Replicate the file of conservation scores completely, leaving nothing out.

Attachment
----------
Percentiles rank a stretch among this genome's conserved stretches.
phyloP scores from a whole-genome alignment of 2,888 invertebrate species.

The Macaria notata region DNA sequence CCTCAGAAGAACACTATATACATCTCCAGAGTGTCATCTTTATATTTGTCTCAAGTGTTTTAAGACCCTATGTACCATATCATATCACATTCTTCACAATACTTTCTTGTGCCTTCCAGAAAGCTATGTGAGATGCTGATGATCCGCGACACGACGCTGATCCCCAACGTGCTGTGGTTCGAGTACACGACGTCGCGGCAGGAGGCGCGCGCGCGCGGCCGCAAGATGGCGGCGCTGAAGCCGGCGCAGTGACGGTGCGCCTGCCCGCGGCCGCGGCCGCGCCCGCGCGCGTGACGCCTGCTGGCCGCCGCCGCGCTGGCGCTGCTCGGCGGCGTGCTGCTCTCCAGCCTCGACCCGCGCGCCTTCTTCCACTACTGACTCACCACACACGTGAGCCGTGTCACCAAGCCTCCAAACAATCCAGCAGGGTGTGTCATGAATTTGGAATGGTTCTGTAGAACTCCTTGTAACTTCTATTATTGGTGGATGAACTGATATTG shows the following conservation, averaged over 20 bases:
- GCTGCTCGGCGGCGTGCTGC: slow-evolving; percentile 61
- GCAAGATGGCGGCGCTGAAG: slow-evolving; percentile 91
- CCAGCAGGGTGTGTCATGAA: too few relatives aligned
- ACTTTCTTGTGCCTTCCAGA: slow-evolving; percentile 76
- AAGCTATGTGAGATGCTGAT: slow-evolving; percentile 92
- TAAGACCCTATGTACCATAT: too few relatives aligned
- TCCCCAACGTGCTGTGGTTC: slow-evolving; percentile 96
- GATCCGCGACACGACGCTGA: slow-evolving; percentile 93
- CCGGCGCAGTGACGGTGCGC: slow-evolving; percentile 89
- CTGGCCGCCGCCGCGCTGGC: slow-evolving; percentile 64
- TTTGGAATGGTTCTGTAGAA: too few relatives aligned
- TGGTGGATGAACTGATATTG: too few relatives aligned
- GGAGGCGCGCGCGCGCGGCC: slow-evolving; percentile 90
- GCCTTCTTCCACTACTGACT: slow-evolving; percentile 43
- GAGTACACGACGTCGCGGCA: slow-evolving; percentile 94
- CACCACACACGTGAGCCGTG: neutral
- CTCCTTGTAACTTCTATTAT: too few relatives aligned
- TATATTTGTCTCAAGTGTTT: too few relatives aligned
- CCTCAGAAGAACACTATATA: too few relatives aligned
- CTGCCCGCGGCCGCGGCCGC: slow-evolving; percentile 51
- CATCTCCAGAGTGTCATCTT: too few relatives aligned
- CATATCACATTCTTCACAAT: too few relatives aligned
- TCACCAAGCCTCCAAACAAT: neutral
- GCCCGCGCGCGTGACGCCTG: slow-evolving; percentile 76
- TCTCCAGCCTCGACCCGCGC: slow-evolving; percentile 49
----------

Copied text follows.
Percentiles rank a stretch among this genome's conserved stretches.
phyloP scores from a whole-genome alignment of 2,888 invertebrate species.

The Macaria notata region DNA sequence CCTCAGAAGAACACTATATACATCTCCAGAGTGTCATCTTTATATTTGTCTCAAGTGTTTTAAGACCCTATGTACCATATCATATCACATTCTTCACAATACTTTCTTGTGCCTTCCAGAAAGCTATGTGAGATGCTGATGATCCGCGACACGACGCTGATCCCCAACGTGCTGTGGTTCGAGTACACGACGTCGCGGCAGGAGGCGCGCGCGCGCGGCCGCAAGATGGCGGCGCTGAAGCCGGCGCAGTGACGGTGCGCCTGCCCGCGGCCGCGGCCGCGCCCGCGCGCGTGACGCCTGCTGGCCGCCGCCGCGCTGGCGCTGCTCGGCGGCGTGCTGCTCTCCAGCCTCGACCCGCGCGCCTTCTTCCACTACTGACTCACCACACACGTGAGCCGTGTCACCAAGCCTCCAAACAATCCAGCAGGGTGTGTCATGAATTTGGAATGGTTCTGTAGAACTCCTTGTAACTTCTATTATTGGTGGATGAACTGATATTG shows the following conservation, averaged over 20 bases:
- GCTGCTCGGCGGCGTGCTGC: slow-evolving; percentile 61
- GCAAGATGGCGGCGCTGAAG: slow-evolving; percentile 91
- CCAGCAGGGTGTGTCATGAA: too few relatives aligned
- ACTTTCTTGTGCCTTCCAGA: slow-evolving; percentile 76
- AAGCTATGTGAGATGCTGAT: slow-evolving; percentile 92
- TAAGACCCTATGTACCATAT: too few relatives aligned
- TCCCCAACGTGCTGTGGTTC: slow-evolving; percentile 96
- GATCCGCGACACGACGCTGA: slow-evolving; percentile 93
- CCGGCGCAGTGACGGTGCGC: slow-evolving; percentile 89
- CTGGCCGCCGCCGCGCTGGC: slow-evolving; percentile 64
- TTTGGAATGGTTCTGTAGAA: too few relatives aligned
- TGGTGGATGAACTGATATTG: too few relatives aligned
- GGAGGCGCGCGCGCGCGGCC: slow-evolving; percentile 90
- GCCTTCTTCCACTACTGACT: slow-evolving; percentile 43
- GAGTACACGACGTCGCGGCA: slow-evolving; percentile 94
- CACCACACACGTGAGCCGTG: neutral
- CTCCTTGTAACTTCTATTAT: too few relatives aligned
- TATATTTGTCTCAAGTGTTT: too few relatives aligned
- CCTCAGAAGAACACTATATA: too few relatives aligned
- CTGCCCGCGGCCGCGGCCGC: slow-evolving; percentile 51
- CATCTCCAGAGTGTCATCTT: too few relatives aligned
- CATATCACATTCTTCACAAT: too few relatives aligned
- TCACCAAGCCTCCAAACAAT: neutral
- GCCCGCGCGCGTGACGCCTG: slow-evolving; percentile 76
- TCTCCAGCCTCGACCCGCGC: slow-evolving; percentile 49